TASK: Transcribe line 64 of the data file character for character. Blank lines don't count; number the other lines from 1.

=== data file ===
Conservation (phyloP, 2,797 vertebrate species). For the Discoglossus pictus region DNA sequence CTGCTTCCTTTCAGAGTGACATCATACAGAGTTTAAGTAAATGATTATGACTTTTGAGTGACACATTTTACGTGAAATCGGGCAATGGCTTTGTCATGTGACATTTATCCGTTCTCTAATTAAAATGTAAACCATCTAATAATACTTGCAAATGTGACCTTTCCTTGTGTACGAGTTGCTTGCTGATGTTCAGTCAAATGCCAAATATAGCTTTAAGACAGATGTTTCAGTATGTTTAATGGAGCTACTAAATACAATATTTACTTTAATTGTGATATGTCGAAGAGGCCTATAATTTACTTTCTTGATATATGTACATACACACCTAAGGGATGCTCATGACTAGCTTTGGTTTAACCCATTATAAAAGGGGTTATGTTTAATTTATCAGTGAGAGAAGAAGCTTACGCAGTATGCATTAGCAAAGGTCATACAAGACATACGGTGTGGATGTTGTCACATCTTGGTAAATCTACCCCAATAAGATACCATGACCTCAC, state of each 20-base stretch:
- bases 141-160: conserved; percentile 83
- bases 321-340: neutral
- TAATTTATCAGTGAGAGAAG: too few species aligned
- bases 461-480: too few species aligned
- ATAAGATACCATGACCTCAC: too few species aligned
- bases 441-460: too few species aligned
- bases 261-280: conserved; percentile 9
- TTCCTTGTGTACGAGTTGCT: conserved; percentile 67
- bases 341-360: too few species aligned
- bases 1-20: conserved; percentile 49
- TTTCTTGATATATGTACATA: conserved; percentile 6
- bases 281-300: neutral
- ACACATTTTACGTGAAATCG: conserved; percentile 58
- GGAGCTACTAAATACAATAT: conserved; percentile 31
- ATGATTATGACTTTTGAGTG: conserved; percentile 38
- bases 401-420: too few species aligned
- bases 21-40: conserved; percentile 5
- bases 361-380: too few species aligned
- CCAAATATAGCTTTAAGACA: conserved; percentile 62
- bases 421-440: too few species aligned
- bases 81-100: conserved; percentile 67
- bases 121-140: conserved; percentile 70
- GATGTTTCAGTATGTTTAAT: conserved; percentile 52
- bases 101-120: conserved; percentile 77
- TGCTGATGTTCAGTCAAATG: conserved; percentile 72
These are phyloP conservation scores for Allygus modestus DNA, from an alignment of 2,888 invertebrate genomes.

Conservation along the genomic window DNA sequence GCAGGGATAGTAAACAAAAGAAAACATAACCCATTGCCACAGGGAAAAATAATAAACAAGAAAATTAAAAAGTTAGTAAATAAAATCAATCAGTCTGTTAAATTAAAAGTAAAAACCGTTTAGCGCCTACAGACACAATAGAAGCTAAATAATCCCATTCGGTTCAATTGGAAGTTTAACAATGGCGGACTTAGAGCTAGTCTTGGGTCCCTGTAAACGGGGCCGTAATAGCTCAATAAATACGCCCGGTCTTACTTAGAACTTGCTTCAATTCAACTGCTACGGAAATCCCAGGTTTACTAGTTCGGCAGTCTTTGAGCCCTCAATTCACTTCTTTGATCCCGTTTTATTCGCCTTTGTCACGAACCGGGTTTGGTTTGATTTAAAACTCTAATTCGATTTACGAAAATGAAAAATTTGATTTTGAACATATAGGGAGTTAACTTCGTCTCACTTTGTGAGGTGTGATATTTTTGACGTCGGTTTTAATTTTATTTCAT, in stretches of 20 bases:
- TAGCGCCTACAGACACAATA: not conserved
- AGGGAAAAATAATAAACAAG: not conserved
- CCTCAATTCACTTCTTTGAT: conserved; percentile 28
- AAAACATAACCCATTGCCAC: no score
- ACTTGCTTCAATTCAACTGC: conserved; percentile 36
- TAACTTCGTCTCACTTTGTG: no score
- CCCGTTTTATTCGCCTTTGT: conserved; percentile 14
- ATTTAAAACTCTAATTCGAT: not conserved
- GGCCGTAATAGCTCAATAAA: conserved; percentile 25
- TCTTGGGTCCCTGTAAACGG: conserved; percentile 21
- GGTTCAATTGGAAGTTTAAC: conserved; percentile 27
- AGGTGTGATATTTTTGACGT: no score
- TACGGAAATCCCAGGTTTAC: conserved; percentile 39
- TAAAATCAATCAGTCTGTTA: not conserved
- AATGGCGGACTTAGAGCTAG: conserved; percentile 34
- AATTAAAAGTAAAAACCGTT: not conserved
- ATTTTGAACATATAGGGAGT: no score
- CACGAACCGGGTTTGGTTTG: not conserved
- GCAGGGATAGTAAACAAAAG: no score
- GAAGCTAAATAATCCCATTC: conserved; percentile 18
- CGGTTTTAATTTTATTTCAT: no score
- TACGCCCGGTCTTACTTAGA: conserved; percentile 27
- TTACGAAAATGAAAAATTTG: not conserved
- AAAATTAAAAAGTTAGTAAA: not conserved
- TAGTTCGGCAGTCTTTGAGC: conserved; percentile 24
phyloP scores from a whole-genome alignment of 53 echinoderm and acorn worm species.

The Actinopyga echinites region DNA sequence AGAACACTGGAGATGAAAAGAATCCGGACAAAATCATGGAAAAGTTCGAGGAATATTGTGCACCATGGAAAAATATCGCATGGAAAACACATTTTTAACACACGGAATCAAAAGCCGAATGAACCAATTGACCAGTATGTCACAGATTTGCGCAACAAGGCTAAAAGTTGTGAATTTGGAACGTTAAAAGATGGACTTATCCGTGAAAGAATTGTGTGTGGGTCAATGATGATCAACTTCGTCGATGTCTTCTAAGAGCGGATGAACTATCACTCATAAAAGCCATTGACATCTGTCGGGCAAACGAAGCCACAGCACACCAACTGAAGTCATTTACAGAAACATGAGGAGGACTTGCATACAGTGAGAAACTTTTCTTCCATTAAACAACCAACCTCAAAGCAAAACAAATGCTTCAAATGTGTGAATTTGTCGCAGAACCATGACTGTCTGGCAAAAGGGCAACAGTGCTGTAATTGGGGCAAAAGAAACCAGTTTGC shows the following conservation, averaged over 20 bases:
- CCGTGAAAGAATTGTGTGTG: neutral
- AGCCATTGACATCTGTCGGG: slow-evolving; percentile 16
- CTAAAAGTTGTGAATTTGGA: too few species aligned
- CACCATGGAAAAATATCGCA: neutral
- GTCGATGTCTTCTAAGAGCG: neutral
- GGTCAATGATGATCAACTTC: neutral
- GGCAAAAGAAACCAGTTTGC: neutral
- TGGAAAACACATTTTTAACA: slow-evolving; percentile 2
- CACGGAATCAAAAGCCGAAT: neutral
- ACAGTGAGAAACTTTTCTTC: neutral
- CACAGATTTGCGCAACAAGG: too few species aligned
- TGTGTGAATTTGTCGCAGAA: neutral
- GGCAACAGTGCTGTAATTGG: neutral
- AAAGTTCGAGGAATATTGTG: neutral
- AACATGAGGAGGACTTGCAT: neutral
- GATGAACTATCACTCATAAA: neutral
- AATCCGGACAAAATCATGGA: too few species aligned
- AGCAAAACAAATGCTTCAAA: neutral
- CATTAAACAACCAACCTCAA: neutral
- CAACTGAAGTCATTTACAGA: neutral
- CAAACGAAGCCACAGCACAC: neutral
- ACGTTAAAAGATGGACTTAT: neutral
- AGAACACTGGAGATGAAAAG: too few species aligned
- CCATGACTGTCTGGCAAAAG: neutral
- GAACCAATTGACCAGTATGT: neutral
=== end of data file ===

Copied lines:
- CACGGAATCAAAAGCCGAAT: neutral